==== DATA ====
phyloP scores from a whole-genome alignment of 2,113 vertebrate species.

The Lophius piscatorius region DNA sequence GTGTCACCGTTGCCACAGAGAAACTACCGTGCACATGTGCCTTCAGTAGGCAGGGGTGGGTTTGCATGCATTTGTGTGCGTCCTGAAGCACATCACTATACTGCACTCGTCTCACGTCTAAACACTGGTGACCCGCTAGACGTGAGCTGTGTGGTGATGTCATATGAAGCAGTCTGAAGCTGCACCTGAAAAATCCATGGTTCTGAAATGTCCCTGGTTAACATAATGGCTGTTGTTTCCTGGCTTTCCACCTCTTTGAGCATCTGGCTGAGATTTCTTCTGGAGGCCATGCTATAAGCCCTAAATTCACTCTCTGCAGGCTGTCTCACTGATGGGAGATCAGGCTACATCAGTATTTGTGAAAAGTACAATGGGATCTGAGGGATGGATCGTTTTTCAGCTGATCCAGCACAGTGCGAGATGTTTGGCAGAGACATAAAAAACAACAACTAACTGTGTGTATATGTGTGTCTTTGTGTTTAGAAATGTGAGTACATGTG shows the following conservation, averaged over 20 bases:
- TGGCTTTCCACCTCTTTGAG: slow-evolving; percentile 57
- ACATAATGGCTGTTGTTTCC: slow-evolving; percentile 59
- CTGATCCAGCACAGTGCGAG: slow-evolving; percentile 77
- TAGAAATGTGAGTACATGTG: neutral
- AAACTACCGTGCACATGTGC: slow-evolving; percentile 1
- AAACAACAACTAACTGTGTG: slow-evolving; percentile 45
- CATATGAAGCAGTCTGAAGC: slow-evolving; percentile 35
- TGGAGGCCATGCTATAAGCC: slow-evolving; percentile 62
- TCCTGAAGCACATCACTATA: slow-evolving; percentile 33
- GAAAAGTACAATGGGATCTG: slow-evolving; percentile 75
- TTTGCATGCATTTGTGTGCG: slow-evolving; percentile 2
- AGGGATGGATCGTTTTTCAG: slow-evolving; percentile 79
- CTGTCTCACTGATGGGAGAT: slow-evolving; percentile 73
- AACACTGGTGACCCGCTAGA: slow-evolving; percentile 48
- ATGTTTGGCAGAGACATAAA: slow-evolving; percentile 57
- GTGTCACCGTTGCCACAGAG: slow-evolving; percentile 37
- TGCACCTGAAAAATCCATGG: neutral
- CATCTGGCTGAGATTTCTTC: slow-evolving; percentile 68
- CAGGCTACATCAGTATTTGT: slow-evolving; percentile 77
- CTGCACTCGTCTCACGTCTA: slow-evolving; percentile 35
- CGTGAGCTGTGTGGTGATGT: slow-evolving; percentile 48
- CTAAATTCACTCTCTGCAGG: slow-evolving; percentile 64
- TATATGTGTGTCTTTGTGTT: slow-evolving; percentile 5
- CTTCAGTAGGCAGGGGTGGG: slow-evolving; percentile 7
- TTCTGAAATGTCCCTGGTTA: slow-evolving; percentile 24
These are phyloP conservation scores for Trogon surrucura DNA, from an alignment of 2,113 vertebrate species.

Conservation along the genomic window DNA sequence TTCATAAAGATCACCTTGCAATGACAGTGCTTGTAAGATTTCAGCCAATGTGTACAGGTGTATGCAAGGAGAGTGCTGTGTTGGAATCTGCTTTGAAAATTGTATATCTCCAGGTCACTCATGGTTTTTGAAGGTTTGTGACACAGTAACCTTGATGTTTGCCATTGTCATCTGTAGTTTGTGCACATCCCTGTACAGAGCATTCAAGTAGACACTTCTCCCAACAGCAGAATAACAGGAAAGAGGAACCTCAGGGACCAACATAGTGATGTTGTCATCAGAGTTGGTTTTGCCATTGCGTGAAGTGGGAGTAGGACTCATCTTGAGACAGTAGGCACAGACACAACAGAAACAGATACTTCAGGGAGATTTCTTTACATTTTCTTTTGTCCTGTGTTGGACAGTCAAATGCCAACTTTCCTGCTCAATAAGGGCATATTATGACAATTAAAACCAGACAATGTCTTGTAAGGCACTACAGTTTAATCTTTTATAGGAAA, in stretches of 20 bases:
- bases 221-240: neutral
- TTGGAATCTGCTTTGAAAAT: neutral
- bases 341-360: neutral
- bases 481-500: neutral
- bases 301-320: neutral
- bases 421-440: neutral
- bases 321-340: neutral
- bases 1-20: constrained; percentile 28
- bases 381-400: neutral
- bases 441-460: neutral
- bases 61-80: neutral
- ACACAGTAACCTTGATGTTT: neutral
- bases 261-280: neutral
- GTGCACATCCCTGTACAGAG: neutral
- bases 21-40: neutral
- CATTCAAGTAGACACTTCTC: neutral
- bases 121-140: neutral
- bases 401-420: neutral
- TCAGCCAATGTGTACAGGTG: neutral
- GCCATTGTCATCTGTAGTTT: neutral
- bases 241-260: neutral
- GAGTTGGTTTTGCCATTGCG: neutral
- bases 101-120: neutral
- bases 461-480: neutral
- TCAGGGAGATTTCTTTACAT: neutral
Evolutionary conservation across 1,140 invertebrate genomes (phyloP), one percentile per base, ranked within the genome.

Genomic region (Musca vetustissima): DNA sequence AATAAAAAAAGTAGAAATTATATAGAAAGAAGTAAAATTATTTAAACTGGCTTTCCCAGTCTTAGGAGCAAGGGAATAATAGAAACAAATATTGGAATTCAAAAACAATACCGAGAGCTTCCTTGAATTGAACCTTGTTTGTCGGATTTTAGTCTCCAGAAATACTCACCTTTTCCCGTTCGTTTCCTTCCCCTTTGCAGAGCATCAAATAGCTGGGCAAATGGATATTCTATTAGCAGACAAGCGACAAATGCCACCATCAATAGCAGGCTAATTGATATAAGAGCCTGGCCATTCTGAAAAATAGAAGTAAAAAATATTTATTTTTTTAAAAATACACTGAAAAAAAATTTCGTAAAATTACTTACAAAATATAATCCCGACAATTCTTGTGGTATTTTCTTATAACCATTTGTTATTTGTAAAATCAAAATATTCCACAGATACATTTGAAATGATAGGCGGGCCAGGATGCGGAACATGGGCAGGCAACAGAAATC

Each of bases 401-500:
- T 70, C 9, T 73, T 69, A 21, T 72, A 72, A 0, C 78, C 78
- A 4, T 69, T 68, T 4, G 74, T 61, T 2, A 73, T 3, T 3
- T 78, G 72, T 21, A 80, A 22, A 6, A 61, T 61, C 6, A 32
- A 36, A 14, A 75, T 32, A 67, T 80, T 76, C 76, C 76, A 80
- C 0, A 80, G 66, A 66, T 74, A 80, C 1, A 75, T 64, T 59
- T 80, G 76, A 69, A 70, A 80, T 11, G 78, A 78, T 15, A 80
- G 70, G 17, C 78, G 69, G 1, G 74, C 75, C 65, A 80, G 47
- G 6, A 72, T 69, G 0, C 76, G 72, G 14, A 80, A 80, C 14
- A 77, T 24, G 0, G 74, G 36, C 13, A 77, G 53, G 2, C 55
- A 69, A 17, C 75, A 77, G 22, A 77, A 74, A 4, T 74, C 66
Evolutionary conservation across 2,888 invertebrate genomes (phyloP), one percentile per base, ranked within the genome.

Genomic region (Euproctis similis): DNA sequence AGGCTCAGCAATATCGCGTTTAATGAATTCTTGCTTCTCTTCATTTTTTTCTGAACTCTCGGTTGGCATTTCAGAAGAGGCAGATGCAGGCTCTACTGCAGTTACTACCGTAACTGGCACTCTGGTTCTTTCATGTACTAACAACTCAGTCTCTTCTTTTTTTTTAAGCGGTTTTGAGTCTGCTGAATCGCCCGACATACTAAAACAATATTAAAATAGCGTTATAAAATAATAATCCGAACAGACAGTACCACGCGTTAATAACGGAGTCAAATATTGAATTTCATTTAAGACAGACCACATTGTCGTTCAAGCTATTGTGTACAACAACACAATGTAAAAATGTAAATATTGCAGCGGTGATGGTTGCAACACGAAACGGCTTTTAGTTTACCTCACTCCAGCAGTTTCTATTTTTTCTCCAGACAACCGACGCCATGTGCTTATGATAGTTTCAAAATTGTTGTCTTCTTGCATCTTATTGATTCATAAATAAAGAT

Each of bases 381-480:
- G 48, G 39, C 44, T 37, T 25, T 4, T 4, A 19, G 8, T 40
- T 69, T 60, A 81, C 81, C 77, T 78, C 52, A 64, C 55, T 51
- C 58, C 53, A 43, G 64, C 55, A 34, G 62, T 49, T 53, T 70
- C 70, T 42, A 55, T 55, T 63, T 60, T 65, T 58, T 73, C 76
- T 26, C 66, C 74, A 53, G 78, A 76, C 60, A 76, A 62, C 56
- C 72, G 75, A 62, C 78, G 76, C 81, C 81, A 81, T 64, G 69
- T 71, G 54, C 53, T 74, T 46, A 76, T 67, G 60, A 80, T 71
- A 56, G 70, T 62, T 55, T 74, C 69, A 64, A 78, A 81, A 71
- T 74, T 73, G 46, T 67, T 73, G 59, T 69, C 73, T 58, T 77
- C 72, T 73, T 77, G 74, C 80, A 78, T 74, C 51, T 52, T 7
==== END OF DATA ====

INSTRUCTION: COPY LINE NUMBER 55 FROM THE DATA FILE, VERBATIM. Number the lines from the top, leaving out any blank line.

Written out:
Evolutionary conservation across 1,140 invertebrate genomes (phyloP), one percentile per base, ranked within the genome.